By Pep Canadell, CSIRO; Corinne Le Quéré, University of East Anglia; Glen Peters, Center for International Climate and Environment Research – Oslo; Robbie Andrew, Center for International Climate and Environment Research – Oslo, and Rob Jackson, Stanford University
Carbon dioxide (CO₂) emissions from fossil fuels and industry are projected to rise more than 2% (range 1.8% to 3.7%) in 2018, taking global fossil CO₂ emissions to a new record high of 37.1 billion tonnes.
The strong growth is the second consecutive year of increasing emissions since the 2014-16 period when emissions stabilised, further slowing progress towards the goals of the Paris Agreement that require a peak in greenhouse gas emissions as soon as possible. Strong growth in emissions from the use of coal, oil and natural gas suggests CO₂ emissions are likely to increase further in 2019.
Strong energy demand is behind the rise in emissions growth, which is outpacing the speed at which decarbonisation of the energy system is taking place. Total energy consumption around the world increased by one sixth over the past decade, the result of a growing global middle class and the need to provide electricity to hundreds of millions of people living in poverty. The challenge, then, is for all nations to decarbonise their economies while also satisfying the need for energy, particularly in developing countries where continued growth in energy supply is needed.
These analyses are part of the new annual assessment of the Global Carbon Project (GCP), published today in threeseparatepapers. The GCP brings together scientists who use climate and industrial data from around the world to develop the most comprehensive picture of the Earth’s sources and sinks of greenhouse gases.
Sources of fossil fuel emissions
A surprise in 2018 (and 2017) was the return to growth in CO₂ emissions from coal use after an apparent peak in 2013, although coal emissions in 2017 were still 3% below the 2013 record high. This change was one primary reason for the higher increase in emissions growth in 2018, on top of long-term growth in oil and natural gas emissions. The largest national contributions to the growth in coal emissions came from China and India, while the single largest decline in coal emissions was in the United States, where more than 250 coal-fired power plants have closed since 2010 and more are expected to close down over the next five years.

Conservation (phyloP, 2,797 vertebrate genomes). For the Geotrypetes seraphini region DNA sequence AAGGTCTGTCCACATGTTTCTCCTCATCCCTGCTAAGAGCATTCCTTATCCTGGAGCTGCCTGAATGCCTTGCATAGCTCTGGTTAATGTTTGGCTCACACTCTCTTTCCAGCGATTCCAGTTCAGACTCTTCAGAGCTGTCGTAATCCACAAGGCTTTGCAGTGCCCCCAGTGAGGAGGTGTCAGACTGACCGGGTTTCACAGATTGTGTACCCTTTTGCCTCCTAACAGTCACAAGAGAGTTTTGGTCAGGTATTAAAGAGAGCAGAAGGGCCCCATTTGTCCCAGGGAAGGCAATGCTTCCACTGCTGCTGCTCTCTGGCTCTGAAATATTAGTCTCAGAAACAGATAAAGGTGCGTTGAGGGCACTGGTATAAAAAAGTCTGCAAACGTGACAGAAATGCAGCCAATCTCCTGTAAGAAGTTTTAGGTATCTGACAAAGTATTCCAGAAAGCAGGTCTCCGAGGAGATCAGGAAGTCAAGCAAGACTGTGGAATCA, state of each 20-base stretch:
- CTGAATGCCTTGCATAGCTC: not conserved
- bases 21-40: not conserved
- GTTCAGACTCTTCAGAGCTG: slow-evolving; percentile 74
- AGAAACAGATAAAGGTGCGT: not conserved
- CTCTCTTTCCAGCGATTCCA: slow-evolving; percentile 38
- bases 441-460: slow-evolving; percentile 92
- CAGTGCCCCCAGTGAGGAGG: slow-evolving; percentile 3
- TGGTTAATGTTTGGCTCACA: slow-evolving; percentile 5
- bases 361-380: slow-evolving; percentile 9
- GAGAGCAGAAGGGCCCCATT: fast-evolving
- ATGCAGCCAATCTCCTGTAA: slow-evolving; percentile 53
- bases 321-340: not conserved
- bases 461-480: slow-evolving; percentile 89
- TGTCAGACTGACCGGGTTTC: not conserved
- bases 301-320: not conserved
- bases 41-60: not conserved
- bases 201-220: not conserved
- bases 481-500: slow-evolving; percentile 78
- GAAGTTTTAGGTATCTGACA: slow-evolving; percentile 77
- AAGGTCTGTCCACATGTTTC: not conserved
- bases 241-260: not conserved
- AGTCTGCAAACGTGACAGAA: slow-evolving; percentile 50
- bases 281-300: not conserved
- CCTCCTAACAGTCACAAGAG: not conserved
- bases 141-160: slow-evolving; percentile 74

The growth of emissions from cement production has slowed significantly.
Most countries are contributing to the increase in global fossil CO₂ emissions. However, 19 countries representing 20% of the global emissions, showed declining trends in emissions in the past decade (2008-17) while their economies continued to grow. These countries are: Aruba, Barbados, Czech Republic, Denmark, France, Greenland, Iceland, Ireland, Malta, the Netherlands, Romania, Slovakia, Slovenia, Sweden, Switzerland, Trinidad and Tobago, the UK, the US, and Uzbekistan.
Turning to changes in CO₂ emissions in 2018, unexpectedly, China, which accounts for 27% of global emissions, is set to grow 4.7%, up from 1.7% growth in 2017. Likewise, and despite the long-term trend of emissions declines, the US is set to increase its emissions by 2.5% this year, due to increased heating and cooling demands and oil use. The European Union is set to reduce its emissions by 0.7%, compared with 1.4% growth in 2017, potentially the first reduction since 2014. Indian emissions are expected to grow 6.3% on the back of strong growth in coal use. Greenhouse gas emissions in Australia have increased for the last four years to June 2018.
An unprecedented energy revolution is already underway towards cleaner sources of energy. Globally, renewable energy (solar, wind, and biofuels) is growing at an extraordinary rate, with a doubling of the global capacity every four years, albeit starting from a very low base compared with energy generated from fossil fuels.
A continuation and acceleration of this trend is consistent with the requirements of the Paris Agreement. However, the same scenarios also call for the equally rapid decline in emissions from fossil fuels, something we do not see in our latest data presented here. The stronger growth in emissions projected for 2018, which is likely to extend into 2019, is inconsistent with agreed-upon climate targets.
The recent Emissions Gap Report 2018 shows large and growing discrepancies among 1) current emissions trends, 2) national emissions reduction committed by countries, and 3) the declining trends required to meet the targets of the Paris agreement.
All countries need to increase their mitigation efforts and levels of ambition to reverse the tide of emissions growth, if decarbonisation pathways consistent with the climate targets of 1.5℃ and well-below 2℃ are to be met.
Pep Canadell, CSIRO Scientist, and Executive Director of the Global Carbon Project, CSIRO; Corinne Le Quéré, Professor, Tyndall Centre for Climate Change Research, University of East Anglia; Glen Peters, Research Director, Center for International Climate and Environment Research – Oslo; Robbie Andrew, Senior Researcher, Center for International Climate and Environment Research – Oslo, and Rob Jackson, Chair, Department of Earth System Science, and Chair of the Global Carbon Project, globalcarbonproject.org, Stanford University